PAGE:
How much does “free” software really cost? That question remains at the heart of decisions made by CIOs and other technology leaders trying to decide on the software and associated hardware that will lead them into the future.
Advocates of Linux and other open-source products sometimes argue that because the software is distributed free of charge, it’s self-evident that it’s more financially attractive than proprietary products from companies like Microsoft Corp., IBM Corp., SAP AG or Oracle Corp. IBM, which is increasingly pushing its support of Linux, suggests that a consensus is emerging that the total cost of ownership (TCO) of Linux is significantly lower than similar costs for competing proprietary operating systems (although it doesn’t appear to extend this argument to other open-source software that competes with its own revenue-producing software.)
Journalistic accounts of the spread of open-source also tend to assume that the price difference is a critical competitive advantage. “Because it is free,” declared a recent Business Week cover story, “Linux is undercutting Microsoft much the way Microsoft has gutted its rivals with lower prices for the past two decades.”
Yet anyone who looks into the problem of measuring the TCO of software quickly recognizes how murky this field can be. “Free,” it turns out, doesn’t necessarily mean cheaper.
To assess the merits of these various claims, I recently reviewed a large sample of publicly available articles that purported to address the TCO of different server operating systems. The first fact to emerge was that most of the 84 different documents I reviewed couldn’t even be considered studies – they didn’t capture sufficient data on the full range of costs needed to evaluate TCO, and they often based their conclusions on the analysis of results from only a single company’s experiences. Yet the handful of studies that were more comprehensive revealed that the issues surrounding software TCO are more complex than is typically portrayed.
To begin with, it appears that the price of software itself – whether it’s free or not – is so low relative to the TCO that it may have little impact on the outcome of IT investment decisions for many purchasers. In most cases, the price of software proved to be less than 10 per cent of the TCO.
Where costs do become significant for all types of software is in the level of staffing needed. By staffing, I mean the training, maintenance, support, administration and other personnel costs necessary to run the software package efficiently. These costs can add up to as much as 50 per cent to 70 per cent of a software system’s TCO over its useful life.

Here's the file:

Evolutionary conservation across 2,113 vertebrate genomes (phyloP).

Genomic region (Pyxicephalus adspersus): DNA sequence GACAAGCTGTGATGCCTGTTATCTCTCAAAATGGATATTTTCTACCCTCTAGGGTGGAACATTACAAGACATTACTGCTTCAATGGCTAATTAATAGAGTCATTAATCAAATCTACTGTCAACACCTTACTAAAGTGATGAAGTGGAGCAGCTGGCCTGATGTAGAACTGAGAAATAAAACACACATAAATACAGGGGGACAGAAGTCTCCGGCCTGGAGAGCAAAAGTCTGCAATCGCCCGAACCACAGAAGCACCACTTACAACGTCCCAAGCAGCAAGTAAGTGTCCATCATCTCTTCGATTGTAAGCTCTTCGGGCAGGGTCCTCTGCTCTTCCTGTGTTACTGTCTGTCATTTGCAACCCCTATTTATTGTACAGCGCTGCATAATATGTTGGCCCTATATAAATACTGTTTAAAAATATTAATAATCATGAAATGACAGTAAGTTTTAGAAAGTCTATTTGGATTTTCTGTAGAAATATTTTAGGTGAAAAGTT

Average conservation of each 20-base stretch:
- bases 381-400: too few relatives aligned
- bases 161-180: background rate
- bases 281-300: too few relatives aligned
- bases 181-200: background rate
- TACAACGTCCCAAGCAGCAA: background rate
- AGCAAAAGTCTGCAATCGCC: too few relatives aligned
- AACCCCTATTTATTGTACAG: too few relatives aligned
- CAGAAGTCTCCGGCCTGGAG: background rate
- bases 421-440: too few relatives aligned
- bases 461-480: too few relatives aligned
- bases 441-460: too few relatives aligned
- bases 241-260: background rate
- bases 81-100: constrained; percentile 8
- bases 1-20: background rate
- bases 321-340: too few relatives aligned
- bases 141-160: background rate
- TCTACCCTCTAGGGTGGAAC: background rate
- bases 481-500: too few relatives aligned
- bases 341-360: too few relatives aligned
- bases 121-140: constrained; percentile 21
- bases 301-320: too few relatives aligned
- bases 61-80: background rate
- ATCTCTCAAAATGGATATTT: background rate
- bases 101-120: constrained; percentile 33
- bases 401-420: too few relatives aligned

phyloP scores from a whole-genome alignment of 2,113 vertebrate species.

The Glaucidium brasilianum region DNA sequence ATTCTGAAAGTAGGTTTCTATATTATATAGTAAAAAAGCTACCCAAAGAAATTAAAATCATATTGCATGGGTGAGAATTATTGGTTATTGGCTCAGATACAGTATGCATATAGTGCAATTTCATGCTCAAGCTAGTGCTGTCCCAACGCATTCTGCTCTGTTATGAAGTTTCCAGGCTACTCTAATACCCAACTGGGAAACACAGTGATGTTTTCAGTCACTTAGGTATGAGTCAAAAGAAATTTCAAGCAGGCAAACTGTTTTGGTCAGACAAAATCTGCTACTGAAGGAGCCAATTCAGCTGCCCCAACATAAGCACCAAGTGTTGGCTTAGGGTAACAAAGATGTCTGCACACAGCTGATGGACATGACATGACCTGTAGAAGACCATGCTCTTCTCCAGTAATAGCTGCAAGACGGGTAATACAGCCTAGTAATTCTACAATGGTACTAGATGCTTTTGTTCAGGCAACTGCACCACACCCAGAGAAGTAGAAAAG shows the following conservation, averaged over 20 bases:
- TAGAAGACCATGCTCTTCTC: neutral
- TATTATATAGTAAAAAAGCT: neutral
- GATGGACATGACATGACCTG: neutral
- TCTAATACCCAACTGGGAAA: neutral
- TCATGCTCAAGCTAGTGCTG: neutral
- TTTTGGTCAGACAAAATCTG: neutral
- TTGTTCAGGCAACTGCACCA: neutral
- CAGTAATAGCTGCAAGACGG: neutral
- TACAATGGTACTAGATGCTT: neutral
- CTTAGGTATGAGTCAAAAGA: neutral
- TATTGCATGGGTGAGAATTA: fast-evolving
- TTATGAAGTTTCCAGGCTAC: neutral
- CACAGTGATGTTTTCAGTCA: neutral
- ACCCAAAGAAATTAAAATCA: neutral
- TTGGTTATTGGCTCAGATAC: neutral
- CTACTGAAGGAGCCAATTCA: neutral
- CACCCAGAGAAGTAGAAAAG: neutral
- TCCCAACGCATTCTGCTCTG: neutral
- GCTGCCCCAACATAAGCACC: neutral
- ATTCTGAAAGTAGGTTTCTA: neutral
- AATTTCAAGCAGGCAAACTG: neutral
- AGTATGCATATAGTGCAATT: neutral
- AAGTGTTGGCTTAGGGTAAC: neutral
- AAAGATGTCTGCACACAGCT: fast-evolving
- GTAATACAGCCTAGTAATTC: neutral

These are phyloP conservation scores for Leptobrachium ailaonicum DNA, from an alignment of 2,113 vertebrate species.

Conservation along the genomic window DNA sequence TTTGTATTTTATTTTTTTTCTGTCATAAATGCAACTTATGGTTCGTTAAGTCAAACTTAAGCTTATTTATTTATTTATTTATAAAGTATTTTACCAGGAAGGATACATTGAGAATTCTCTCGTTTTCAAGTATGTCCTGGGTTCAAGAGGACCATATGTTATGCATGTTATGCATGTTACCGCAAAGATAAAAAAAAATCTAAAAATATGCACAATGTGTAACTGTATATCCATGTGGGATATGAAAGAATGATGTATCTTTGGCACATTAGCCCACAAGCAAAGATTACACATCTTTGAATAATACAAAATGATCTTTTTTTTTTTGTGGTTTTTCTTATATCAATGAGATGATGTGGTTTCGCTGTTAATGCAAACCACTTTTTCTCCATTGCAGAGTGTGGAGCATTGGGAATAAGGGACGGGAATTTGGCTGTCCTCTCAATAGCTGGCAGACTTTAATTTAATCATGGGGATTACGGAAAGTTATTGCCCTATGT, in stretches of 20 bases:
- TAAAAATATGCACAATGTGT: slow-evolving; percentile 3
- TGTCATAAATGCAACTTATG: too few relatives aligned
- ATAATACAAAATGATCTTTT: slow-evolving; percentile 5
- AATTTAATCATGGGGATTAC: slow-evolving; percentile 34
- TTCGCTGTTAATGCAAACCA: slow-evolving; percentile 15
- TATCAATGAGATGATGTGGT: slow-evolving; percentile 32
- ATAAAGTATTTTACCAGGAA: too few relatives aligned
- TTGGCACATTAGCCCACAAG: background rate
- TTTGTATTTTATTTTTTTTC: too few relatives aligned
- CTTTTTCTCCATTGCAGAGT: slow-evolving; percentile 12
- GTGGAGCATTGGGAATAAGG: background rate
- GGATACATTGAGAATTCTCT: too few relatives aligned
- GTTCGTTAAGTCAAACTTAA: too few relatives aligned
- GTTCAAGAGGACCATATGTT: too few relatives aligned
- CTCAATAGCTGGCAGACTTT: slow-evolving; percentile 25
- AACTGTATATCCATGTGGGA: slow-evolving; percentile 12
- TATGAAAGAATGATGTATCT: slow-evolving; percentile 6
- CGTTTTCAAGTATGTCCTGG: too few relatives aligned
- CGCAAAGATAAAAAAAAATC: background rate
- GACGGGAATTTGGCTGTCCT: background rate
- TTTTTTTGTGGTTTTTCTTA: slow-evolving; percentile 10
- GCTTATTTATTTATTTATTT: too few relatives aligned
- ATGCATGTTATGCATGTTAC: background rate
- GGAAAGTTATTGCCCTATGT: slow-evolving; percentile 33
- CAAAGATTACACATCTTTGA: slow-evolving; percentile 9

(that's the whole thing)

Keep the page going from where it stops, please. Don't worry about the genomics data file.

Yet even staffing costs vary greatly depending on what type of workload is placed on the software and what sort of tools the software provides for users. For example, one study that compared the TCO of Windows and Linux for different server workloads found that the Microsoft product’s TCO was lower for networking applications but more expensive for Web-serving applications. In sum, how a company uses its software tells you a lot more about TCO than the sticker price.
The fact that people use software in different ways also points to one of the problems in using a simple TCO analysis to make purchasing decisions. Too often, it’s assumed that the software packages being compared provide essentially the same sets of benefits to users. But specific products and features that are vital to some users will obviously increase a particular software package’s value relative to other packages.
Furthermore, a software package that provides more applications and choices for users brings with it additional, often unmeasured, value. A CIO must therefore be careful to examine the differences in both cost and value to make an effective investment decision for any type of software platform.
A company must understand what it expects from its software as it weighs the decision about whether to embrace open-source. Fortunately, more companies are approaching the TCO issue in this way. Instead of just looking at the price of software, they’re doing thorough, company-specific examinations of how the software will be used, by whom and for what purpose.
Those sorts of questions ought to bring a CIO much closer to what his true costs are – and deliver a healthy dose of realism to the debate about “free” software.
Alan MacCormack is an associate professor of business administration at Harvard Business School. He can be reached at firstname.lastname@example.org.